Humans can hear up to about 20,000 Hz, which is why CDs have a sampling rate of 44,100 Hz, a little more than twice the highest perceivable frequency as explained by the Nyquist Theorem. Yet many producers, engineers, and listeners swear that music recorded and played back at higher sampling rates sounds better. A sampling rate of 192 kHz yields a frequency response up to 96,000 Hz, which is in the realm of dogs and bats. How can recording those frequencies improve the sound that humans can hear? Or is there something else about the ultrasonic range that improves a recording’s sound quality?
These are some of the questions that inspired Meridian to develop a new audio-encoding technology called Master Quality Authenticated (MQA). Scott Wilkinson recently wrote about the December 4 launch of MQA at an event held in London. Earlier this week, I had the opportunity to attend a similar demo at Meridian’s offices in New York City.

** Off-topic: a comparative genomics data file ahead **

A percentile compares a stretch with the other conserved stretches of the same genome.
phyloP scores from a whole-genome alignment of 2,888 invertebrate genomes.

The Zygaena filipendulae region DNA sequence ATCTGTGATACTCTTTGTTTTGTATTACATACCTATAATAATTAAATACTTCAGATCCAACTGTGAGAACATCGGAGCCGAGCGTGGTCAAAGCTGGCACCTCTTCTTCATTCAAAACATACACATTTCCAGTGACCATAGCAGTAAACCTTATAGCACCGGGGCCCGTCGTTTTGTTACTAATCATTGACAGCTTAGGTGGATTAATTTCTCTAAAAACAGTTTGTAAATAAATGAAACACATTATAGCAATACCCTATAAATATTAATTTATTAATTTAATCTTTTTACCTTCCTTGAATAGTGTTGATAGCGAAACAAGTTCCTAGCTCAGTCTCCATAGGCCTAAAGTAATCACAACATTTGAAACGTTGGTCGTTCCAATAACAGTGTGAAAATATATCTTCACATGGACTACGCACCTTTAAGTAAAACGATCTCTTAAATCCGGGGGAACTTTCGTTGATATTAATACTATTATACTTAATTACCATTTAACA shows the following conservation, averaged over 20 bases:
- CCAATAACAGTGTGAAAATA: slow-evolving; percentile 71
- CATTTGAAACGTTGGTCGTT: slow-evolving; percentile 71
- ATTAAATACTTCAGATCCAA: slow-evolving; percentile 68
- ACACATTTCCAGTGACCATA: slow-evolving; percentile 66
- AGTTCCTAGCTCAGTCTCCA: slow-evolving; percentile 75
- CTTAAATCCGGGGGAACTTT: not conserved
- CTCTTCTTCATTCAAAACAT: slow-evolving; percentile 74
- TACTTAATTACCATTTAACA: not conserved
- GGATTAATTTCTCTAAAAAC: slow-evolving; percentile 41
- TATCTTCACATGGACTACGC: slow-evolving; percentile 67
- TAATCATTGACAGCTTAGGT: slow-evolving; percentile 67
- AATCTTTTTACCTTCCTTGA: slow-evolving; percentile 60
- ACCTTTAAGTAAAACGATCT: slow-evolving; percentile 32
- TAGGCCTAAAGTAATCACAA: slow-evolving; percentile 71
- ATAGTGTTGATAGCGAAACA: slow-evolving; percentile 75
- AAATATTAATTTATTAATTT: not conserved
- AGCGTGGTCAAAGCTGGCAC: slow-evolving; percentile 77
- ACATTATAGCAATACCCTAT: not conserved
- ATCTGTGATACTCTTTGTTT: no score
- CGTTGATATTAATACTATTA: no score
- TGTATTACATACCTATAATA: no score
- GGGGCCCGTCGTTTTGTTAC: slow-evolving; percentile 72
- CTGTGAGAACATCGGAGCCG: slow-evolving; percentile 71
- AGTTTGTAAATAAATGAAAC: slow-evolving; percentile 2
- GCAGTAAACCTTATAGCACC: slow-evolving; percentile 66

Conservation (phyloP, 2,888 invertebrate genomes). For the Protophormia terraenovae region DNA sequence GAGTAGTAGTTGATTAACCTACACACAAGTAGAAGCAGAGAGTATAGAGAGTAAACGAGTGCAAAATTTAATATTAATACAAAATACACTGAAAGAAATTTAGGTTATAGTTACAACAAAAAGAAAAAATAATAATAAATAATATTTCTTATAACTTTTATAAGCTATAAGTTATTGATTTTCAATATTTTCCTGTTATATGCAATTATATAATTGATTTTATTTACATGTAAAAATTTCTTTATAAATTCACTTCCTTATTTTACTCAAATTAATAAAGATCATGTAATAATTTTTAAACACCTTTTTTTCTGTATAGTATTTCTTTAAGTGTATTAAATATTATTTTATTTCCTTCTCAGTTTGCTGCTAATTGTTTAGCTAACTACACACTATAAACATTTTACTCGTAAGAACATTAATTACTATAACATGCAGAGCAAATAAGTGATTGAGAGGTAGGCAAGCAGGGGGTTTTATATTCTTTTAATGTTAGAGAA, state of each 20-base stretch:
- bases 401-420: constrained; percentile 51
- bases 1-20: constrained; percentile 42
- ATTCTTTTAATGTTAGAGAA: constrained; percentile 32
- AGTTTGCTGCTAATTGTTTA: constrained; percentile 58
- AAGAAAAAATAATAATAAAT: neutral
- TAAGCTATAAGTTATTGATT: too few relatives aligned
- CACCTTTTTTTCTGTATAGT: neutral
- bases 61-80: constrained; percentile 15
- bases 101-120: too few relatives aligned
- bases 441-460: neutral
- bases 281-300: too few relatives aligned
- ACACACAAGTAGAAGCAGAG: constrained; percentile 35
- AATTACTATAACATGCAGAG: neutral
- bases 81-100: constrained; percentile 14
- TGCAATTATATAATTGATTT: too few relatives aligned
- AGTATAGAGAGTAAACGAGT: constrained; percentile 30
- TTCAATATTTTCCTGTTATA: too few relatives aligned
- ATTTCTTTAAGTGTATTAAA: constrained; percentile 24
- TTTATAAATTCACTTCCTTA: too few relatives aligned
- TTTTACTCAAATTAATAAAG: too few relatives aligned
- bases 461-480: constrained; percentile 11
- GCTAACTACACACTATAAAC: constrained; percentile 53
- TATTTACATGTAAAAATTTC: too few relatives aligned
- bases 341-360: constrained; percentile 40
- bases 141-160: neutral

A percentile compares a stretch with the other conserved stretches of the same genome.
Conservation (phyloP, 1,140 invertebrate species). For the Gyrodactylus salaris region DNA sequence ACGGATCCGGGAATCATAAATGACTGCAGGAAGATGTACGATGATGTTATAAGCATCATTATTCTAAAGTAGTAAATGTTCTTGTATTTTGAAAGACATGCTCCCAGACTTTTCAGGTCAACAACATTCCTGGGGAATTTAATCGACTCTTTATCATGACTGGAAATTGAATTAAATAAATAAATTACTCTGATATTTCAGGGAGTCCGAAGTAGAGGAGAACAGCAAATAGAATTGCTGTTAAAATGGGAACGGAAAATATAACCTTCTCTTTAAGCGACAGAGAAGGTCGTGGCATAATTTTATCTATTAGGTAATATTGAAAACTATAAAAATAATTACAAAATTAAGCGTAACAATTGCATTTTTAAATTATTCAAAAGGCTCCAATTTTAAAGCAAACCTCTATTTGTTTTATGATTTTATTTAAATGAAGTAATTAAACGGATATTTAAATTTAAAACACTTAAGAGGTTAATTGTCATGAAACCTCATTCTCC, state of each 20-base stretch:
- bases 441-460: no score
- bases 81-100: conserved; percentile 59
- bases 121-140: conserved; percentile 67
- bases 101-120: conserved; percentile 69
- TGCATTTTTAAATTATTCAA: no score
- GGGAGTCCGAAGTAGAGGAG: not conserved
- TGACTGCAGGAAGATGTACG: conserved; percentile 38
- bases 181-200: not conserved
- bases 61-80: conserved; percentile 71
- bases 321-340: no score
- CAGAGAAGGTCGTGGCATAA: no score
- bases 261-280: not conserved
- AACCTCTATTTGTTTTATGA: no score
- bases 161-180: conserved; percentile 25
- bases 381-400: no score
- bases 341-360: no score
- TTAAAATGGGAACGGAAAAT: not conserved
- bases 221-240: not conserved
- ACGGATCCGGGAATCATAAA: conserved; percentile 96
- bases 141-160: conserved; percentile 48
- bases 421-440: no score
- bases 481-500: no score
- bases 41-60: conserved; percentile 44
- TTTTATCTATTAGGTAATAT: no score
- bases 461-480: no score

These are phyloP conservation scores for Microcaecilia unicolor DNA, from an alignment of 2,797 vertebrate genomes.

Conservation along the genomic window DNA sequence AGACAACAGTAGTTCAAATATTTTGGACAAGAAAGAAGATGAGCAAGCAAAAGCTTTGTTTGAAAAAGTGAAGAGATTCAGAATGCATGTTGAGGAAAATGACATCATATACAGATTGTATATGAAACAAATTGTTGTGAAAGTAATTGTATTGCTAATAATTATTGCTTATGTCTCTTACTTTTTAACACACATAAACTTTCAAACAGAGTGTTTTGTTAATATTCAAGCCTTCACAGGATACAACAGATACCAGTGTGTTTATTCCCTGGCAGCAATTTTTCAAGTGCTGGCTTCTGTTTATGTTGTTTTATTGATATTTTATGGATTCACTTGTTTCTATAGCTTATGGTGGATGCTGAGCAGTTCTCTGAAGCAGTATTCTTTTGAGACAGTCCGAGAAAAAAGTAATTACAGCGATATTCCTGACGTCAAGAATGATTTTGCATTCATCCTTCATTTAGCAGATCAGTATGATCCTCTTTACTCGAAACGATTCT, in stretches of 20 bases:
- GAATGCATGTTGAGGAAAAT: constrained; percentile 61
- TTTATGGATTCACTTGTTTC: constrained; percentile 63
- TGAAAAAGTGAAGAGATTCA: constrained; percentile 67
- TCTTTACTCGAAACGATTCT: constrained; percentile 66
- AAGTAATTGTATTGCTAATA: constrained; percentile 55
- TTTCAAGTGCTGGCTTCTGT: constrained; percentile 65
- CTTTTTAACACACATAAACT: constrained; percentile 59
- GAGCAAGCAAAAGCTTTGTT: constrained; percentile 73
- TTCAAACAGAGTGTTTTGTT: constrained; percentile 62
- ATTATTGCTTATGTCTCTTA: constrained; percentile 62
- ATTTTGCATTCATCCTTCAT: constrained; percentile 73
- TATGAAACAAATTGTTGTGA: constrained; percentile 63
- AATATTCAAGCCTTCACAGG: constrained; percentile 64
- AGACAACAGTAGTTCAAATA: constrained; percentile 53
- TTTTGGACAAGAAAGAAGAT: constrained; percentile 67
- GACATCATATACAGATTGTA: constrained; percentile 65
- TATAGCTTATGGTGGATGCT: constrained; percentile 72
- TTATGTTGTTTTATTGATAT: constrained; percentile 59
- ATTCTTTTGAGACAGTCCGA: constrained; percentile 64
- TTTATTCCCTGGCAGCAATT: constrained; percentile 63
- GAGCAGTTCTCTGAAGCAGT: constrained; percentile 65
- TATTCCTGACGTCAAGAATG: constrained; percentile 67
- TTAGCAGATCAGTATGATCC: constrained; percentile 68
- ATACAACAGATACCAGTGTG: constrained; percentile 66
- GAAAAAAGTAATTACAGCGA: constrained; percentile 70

Bob Stuart, co-founder of Meridian, gave a presentation in which he explained the science and concepts behind MQA. The presentation began with a graph that illustrated how consumers gravitate toward convenience, even at the expense of quality. For example, the cassette succeeded the vinyl LP despite its lower quality because it offered ease of use. Then came CD, which debuted with the promise of bringing quality back into the equation while offering even more convenience than cassettes.
As Bob said, “When we think about sound quality, most of us think CD is better than cassette. Consumers found cassettes quite convenient, but CD was better because it had a pause button, and you didn’t have to rewind it. These days, downloading is convenient, particularly if you have a good cloud system behind it, and streaming is even more convenient. This tells a story of how consumers behave, but also how the quality has gone down.